Related link: http://www.politechbot.com
One very good test of an information resource is whether it tells you things you find frightening. The CBDTPA seems to be the current bogeyman for the technology community (and rightfully so), but it’s far from the first and won’t be the last. At this point in the 21st century, there are very few people in the technology industry who haven’t been living under a rock that would be willing to argue that it’s not vitally important for technologists to keep an eye on public policy. And frankly, if you’ve been living under a rock you’re probably not in the technology business. The gulf between Silicon Valley and Washington looks a lot smaller now than it did a few years ago, and it behooves everyone to try and stay on top of it.
The general media doesn’t do a very good job of covering important technology/politics issues while they’re still relevant. Instead, you have to look a little harder and find resources that are a little more raw. Sources like Declan McCullagh’s Politech mailing list are extremely valuable. McCullagh, a journalist and occasional programmer, has covered reactions to new technology in Washington and elsewhere for years, and the mailing list he founded is a clearing house for incident reports and commentary on legislation, lawsuits and politicians. All of the postings to the list itself filter through the moderator, which keeps the traffic level down and allows the casual reader to keep up.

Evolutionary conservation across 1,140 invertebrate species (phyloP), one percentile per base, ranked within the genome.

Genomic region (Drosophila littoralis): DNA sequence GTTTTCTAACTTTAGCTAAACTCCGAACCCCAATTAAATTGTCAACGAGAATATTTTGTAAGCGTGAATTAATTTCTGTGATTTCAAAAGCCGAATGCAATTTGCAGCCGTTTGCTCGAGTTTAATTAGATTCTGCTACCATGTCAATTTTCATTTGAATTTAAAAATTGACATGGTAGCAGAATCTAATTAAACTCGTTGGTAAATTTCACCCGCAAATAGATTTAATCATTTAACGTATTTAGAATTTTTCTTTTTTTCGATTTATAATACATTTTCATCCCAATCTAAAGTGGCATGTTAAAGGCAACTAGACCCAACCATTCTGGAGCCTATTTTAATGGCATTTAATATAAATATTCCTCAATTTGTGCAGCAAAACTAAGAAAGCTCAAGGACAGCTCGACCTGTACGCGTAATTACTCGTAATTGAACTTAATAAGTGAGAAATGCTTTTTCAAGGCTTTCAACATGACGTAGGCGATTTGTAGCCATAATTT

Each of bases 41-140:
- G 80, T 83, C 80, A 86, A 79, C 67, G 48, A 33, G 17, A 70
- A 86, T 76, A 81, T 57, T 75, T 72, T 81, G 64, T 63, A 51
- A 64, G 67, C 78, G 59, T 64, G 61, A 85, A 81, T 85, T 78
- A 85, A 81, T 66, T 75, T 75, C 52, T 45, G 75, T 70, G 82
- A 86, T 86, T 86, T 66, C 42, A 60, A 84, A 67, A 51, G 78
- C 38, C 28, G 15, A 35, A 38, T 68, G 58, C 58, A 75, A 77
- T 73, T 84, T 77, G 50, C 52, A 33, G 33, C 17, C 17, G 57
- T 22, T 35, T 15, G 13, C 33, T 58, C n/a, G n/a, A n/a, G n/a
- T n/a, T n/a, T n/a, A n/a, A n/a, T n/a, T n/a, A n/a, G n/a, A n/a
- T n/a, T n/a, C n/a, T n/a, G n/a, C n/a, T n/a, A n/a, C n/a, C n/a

And, yes, I occasionally find it frightening.
Where should we draw the line between thinking about technology and thinking about politics?